The real-time decisions that Monahan was making took into account many constituencies – Tour pros, caddies, families, fans, title sponsors, Tour employees, vendors, charitable beneficiaries, media – that join together to compose the traveling circus that is the PGA Tour. With each shifting wind, each announcement, each new decision, came considerable thought and balanced discussion. Everything, he said, was driven by this thought: Do the right thing. Just do the right thing. With that being the guide, there would be no room for regret.

So, what is missing for us, the fans? Well, in so many instances in our history, in times of trouble and crisis (think the unspeakable terrorist acts of 9/11), sports have been there for us to fill a small role in our healing. We still get goosebumps thinking about George W. Bush walking to the mound at Yankee Stadium and firing that first pitch post-9/11. Playing basketball after the tragic deaths of Kobe Bryant, his daughter and seven others this year returned us to a tiny sense of normalcy. Admittedly, writing about sports in a juncture in history such as this one can make a man feel small. Yes, we know there are far bigger things going on. That said, don’t tell a sports fan that losing NCAA March Madness, or MLB’s Opening Day, or the NBA and NHL playoff seasons, or that little tournament in Augusta, Ga., called the Masters carries no relevance in our lives. A sports fan can watch only so much Netflix and CNN updates.

In a meeting down the Florida coast late last week from where Monahan was making his big calls, LPGA commissioner Mike Whan stood in a room of about two dozen thinkers and staff members, talking about his tour’s immediate future. Could the LPGA’s meaningful Founders Cup be played this week in Arizona? Whan was the lone person to stand up and say that yes, it could. This isn’t because he’s naive, or oblivious to what’s going on; it is because Whan, like Monahan, at his essence is a fighter, a can-do kind of person. The more everyone weighed all factors, Whan realized that his players could not play. Three additional LPGA events (including the ANA Inspiration, a major) were postponed because of the coronavirus, bringing that tour’s total to six events postponed or canceled. Two Symetra Tour events in California were postponed, too. We wait to learn more, know more. To feel safer. That’s all we can do. Strange times.

“I can totally relate with all my commissioner friends, because I sit in a crisis room with 24 people around me, and I’ve probably said the same thing for five weeks: ‘We can play,’ ” Whan told SiriusXM radio host Michael Breed. “You can make this safe. Tell me we can play without fans. Tell me we can get the media their own individual rooms. Tell me we can get volunteers 10 feet away from any player, and players 10 feet from any other players … Come back and give me a plan. And to their credit, it’s exactly what they did.”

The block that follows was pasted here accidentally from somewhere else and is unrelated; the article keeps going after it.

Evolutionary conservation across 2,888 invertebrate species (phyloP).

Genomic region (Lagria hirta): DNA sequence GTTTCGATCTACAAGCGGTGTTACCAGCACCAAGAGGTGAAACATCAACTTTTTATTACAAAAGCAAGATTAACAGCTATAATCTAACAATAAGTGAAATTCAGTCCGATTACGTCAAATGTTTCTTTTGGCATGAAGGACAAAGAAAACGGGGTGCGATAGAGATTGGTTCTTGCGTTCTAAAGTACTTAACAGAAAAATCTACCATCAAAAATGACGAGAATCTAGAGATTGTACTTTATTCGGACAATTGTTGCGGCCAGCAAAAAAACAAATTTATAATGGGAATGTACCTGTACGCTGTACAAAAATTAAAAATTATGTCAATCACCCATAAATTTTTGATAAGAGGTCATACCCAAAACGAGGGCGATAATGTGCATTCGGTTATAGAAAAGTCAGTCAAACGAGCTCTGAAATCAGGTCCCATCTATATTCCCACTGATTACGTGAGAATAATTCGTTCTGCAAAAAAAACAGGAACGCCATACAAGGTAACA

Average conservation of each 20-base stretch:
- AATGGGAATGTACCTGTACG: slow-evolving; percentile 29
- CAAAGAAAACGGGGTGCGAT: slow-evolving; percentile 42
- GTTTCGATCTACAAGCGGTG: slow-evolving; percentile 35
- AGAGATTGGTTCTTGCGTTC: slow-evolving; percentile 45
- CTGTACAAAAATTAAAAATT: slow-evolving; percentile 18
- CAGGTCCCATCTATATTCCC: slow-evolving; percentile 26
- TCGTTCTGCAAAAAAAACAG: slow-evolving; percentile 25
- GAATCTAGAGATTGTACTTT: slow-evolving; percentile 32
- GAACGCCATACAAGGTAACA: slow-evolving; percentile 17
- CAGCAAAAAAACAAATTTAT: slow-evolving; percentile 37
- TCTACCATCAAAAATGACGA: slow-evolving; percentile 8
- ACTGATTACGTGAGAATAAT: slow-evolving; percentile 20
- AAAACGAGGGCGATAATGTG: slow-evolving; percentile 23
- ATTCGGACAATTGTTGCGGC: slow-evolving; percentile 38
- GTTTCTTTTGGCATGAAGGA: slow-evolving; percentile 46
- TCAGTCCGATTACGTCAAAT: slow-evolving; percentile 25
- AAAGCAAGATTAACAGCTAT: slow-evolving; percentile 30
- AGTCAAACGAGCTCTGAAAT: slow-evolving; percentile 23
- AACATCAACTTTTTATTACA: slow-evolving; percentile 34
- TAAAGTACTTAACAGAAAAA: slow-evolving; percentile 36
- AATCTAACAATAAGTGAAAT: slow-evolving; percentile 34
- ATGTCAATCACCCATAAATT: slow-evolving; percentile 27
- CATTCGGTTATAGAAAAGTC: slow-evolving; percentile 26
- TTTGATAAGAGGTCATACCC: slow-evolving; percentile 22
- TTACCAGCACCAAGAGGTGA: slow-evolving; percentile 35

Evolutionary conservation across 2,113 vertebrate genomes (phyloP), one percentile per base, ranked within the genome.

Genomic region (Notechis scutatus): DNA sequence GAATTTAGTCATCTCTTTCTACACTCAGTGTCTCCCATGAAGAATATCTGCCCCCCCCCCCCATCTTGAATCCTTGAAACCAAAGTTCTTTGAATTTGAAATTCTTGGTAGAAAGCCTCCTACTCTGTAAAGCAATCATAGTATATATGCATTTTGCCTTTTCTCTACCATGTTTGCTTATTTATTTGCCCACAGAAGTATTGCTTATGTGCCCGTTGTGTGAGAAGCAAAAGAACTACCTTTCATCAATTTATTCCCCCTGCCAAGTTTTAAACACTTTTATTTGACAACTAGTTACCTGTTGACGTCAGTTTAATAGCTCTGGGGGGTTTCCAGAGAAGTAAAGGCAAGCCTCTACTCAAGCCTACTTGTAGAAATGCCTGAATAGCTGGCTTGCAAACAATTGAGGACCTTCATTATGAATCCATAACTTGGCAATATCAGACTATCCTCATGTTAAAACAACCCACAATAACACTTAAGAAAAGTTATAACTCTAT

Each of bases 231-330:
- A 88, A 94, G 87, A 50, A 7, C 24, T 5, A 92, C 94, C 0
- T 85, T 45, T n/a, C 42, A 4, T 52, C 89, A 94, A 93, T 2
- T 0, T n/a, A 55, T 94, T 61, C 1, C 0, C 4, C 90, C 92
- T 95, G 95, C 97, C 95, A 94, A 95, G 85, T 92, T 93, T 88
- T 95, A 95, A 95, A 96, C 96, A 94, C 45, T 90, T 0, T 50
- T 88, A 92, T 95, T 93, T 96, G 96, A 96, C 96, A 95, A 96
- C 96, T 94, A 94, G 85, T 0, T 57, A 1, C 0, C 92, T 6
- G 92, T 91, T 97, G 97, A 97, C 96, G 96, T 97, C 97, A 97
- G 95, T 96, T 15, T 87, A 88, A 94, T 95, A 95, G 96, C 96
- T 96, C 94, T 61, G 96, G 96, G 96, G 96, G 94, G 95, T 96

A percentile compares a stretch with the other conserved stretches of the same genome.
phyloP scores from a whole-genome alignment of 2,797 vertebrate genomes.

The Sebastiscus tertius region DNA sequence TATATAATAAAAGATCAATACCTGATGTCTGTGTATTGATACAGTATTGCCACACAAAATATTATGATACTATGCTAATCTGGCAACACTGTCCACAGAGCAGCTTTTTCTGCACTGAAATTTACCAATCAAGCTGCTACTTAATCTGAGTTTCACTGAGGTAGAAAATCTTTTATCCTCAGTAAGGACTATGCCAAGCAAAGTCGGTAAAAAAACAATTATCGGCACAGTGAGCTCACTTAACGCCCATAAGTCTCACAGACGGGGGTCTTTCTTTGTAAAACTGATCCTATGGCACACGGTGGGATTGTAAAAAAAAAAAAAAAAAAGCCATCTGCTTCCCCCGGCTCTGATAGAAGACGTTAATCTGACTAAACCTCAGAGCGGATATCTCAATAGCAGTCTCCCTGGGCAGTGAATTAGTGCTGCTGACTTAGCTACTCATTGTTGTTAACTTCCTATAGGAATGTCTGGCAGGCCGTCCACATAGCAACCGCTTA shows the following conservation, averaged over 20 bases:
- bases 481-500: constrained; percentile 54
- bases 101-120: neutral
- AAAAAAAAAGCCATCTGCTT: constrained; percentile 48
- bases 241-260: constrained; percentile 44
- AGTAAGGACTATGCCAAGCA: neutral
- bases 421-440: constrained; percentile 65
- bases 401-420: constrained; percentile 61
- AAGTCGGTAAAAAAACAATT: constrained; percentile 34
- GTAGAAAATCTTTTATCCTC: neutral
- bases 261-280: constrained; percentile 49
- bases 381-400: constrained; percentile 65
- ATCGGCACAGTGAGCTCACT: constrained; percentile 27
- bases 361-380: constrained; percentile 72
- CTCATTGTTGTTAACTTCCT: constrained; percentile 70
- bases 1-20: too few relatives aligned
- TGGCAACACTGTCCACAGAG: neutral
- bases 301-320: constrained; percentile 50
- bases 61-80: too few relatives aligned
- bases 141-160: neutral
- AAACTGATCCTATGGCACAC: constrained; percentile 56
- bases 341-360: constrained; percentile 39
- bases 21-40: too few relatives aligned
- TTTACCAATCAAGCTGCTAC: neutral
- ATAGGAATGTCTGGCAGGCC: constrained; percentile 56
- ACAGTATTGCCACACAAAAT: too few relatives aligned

Could anyone guarantee Whan that the new plan created was completely safe? No.

“If only one person, one caddie, one volunteer, one staff member were to get sick at an event that I oversee, that’s an outcome I can’t live with,” Whan said.

He opened a memo by telling players that he hated everything about the postponement of upcoming events, but it was the right thing. He’ll do his best to make good on finding playing opportunities for his players. The ANA might be contested in autumn. Perhaps the LPGA will stage tournaments in December, when the Tour usually is on break.

Whan acknowledged that this was about more than golf. Monahan could relate. Monahan would say that in tougher times, and times of crisis, he gets inspired to do more, to do better. Saturday, Monahan was pictured in a hairnet and white apron, serving food once earmarked for Players golf fans to the needy at a homeless center in Jacksonville. It was a world away from where he sat just a day earlier at TPC Sawgrass. But in his closing remarks, he urged that there is something we all can do as the PGA Tour sits: Get out and play. Tee it up. Support your local PGA professional in a difficult time.

“Hopefully,” Monahan said, wrapping up what had been a long and emotional week, “people are inspired to continue to use this game to get through a challenging time. And that’s what we’re going to encourage people to do.”

A beautifully manicured course prepared for the world’s best players just outside the back door beckoned, with nary a soul on it. The Tour’s Super Bowl had been called off, not to be rescheduled. There will be no traveling carnival until mid-April, at earliest. So, get out there and play. Monahan’s words, like so many of his words in a tumultuous week, carried exactly the proper weight.

When will tournament golf return? You’ll know soon enough when you hear the music playing again.